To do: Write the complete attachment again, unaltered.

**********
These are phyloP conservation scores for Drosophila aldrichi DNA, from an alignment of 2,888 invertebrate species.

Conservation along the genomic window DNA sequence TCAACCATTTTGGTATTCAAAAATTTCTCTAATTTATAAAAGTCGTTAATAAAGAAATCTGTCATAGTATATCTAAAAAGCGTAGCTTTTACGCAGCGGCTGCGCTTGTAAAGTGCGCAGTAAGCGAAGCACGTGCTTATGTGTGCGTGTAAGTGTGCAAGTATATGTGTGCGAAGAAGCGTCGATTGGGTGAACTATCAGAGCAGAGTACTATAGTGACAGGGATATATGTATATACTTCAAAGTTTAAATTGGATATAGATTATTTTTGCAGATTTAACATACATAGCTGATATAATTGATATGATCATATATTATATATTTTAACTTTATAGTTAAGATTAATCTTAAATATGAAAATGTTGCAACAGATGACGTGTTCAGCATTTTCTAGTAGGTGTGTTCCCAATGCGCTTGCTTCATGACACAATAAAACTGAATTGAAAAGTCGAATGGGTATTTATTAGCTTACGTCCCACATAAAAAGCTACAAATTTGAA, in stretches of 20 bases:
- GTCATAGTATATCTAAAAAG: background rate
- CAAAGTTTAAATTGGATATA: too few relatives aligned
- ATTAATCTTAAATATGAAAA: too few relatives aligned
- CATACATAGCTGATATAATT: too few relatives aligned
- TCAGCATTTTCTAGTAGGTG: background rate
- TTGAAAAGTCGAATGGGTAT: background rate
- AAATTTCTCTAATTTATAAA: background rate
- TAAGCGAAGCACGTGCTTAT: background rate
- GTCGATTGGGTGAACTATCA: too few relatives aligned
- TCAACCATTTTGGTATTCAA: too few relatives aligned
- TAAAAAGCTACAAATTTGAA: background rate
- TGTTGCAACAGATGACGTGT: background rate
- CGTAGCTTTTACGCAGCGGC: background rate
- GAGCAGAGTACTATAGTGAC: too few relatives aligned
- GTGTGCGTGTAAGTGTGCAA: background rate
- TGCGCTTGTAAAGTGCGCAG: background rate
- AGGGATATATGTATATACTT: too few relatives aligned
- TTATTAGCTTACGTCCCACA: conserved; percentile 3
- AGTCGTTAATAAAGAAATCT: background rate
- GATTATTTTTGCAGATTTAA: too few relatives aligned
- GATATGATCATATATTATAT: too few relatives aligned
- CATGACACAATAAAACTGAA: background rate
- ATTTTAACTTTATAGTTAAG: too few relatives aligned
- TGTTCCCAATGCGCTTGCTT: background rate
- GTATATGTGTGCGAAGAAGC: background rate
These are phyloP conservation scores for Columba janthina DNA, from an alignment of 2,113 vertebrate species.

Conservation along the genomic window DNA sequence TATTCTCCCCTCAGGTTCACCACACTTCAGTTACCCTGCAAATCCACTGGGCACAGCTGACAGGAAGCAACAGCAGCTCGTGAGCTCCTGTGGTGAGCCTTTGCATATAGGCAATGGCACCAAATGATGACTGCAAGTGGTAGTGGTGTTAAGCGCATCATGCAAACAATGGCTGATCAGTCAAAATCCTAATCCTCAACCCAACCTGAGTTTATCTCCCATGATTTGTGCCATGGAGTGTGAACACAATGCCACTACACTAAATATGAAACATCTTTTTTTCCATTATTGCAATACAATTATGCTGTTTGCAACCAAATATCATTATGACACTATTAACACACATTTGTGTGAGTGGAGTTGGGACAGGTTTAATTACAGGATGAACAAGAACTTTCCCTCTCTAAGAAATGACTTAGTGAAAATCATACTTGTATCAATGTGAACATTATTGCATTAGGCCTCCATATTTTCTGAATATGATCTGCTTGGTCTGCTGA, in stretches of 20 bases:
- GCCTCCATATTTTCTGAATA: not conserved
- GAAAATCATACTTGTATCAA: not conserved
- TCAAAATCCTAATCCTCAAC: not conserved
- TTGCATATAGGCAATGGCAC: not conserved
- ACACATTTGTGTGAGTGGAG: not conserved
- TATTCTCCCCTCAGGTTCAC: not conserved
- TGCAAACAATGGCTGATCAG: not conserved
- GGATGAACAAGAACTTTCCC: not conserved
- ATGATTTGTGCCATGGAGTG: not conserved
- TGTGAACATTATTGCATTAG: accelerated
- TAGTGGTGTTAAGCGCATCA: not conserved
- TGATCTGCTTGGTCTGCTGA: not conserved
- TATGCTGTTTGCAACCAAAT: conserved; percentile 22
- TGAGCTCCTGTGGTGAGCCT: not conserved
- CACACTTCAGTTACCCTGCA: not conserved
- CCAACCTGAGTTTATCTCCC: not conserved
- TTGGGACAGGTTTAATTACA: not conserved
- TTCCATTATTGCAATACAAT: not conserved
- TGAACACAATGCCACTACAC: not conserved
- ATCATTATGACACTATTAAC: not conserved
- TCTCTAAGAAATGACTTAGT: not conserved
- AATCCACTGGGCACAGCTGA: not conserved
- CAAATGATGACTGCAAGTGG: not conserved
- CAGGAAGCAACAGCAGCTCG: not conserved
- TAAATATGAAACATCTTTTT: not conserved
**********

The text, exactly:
These are phyloP conservation scores for Drosophila aldrichi DNA, from an alignment of 2,888 invertebrate species.

Conservation along the genomic window DNA sequence TCAACCATTTTGGTATTCAAAAATTTCTCTAATTTATAAAAGTCGTTAATAAAGAAATCTGTCATAGTATATCTAAAAAGCGTAGCTTTTACGCAGCGGCTGCGCTTGTAAAGTGCGCAGTAAGCGAAGCACGTGCTTATGTGTGCGTGTAAGTGTGCAAGTATATGTGTGCGAAGAAGCGTCGATTGGGTGAACTATCAGAGCAGAGTACTATAGTGACAGGGATATATGTATATACTTCAAAGTTTAAATTGGATATAGATTATTTTTGCAGATTTAACATACATAGCTGATATAATTGATATGATCATATATTATATATTTTAACTTTATAGTTAAGATTAATCTTAAATATGAAAATGTTGCAACAGATGACGTGTTCAGCATTTTCTAGTAGGTGTGTTCCCAATGCGCTTGCTTCATGACACAATAAAACTGAATTGAAAAGTCGAATGGGTATTTATTAGCTTACGTCCCACATAAAAAGCTACAAATTTGAA, in stretches of 20 bases:
- GTCATAGTATATCTAAAAAG: background rate
- CAAAGTTTAAATTGGATATA: too few relatives aligned
- ATTAATCTTAAATATGAAAA: too few relatives aligned
- CATACATAGCTGATATAATT: too few relatives aligned
- TCAGCATTTTCTAGTAGGTG: background rate
- TTGAAAAGTCGAATGGGTAT: background rate
- AAATTTCTCTAATTTATAAA: background rate
- TAAGCGAAGCACGTGCTTAT: background rate
- GTCGATTGGGTGAACTATCA: too few relatives aligned
- TCAACCATTTTGGTATTCAA: too few relatives aligned
- TAAAAAGCTACAAATTTGAA: background rate
- TGTTGCAACAGATGACGTGT: background rate
- CGTAGCTTTTACGCAGCGGC: background rate
- GAGCAGAGTACTATAGTGAC: too few relatives aligned
- GTGTGCGTGTAAGTGTGCAA: background rate
- TGCGCTTGTAAAGTGCGCAG: background rate
- AGGGATATATGTATATACTT: too few relatives aligned
- TTATTAGCTTACGTCCCACA: conserved; percentile 3
- AGTCGTTAATAAAGAAATCT: background rate
- GATTATTTTTGCAGATTTAA: too few relatives aligned
- GATATGATCATATATTATAT: too few relatives aligned
- CATGACACAATAAAACTGAA: background rate
- ATTTTAACTTTATAGTTAAG: too few relatives aligned
- TGTTCCCAATGCGCTTGCTT: background rate
- GTATATGTGTGCGAAGAAGC: background rate
These are phyloP conservation scores for Columba janthina DNA, from an alignment of 2,113 vertebrate species.

Conservation along the genomic window DNA sequence TATTCTCCCCTCAGGTTCACCACACTTCAGTTACCCTGCAAATCCACTGGGCACAGCTGACAGGAAGCAACAGCAGCTCGTGAGCTCCTGTGGTGAGCCTTTGCATATAGGCAATGGCACCAAATGATGACTGCAAGTGGTAGTGGTGTTAAGCGCATCATGCAAACAATGGCTGATCAGTCAAAATCCTAATCCTCAACCCAACCTGAGTTTATCTCCCATGATTTGTGCCATGGAGTGTGAACACAATGCCACTACACTAAATATGAAACATCTTTTTTTCCATTATTGCAATACAATTATGCTGTTTGCAACCAAATATCATTATGACACTATTAACACACATTTGTGTGAGTGGAGTTGGGACAGGTTTAATTACAGGATGAACAAGAACTTTCCCTCTCTAAGAAATGACTTAGTGAAAATCATACTTGTATCAATGTGAACATTATTGCATTAGGCCTCCATATTTTCTGAATATGATCTGCTTGGTCTGCTGA, in stretches of 20 bases:
- GCCTCCATATTTTCTGAATA: not conserved
- GAAAATCATACTTGTATCAA: not conserved
- TCAAAATCCTAATCCTCAAC: not conserved
- TTGCATATAGGCAATGGCAC: not conserved
- ACACATTTGTGTGAGTGGAG: not conserved
- TATTCTCCCCTCAGGTTCAC: not conserved
- TGCAAACAATGGCTGATCAG: not conserved
- GGATGAACAAGAACTTTCCC: not conserved
- ATGATTTGTGCCATGGAGTG: not conserved
- TGTGAACATTATTGCATTAG: accelerated
- TAGTGGTGTTAAGCGCATCA: not conserved
- TGATCTGCTTGGTCTGCTGA: not conserved
- TATGCTGTTTGCAACCAAAT: conserved; percentile 22
- TGAGCTCCTGTGGTGAGCCT: not conserved
- CACACTTCAGTTACCCTGCA: not conserved
- CCAACCTGAGTTTATCTCCC: not conserved
- TTGGGACAGGTTTAATTACA: not conserved
- TTCCATTATTGCAATACAAT: not conserved
- TGAACACAATGCCACTACAC: not conserved
- ATCATTATGACACTATTAAC: not conserved
- TCTCTAAGAAATGACTTAGT: not conserved
- AATCCACTGGGCACAGCTGA: not conserved
- CAAATGATGACTGCAAGTGG: not conserved
- CAGGAAGCAACAGCAGCTCG: not conserved
- TAAATATGAAACATCTTTTT: not conserved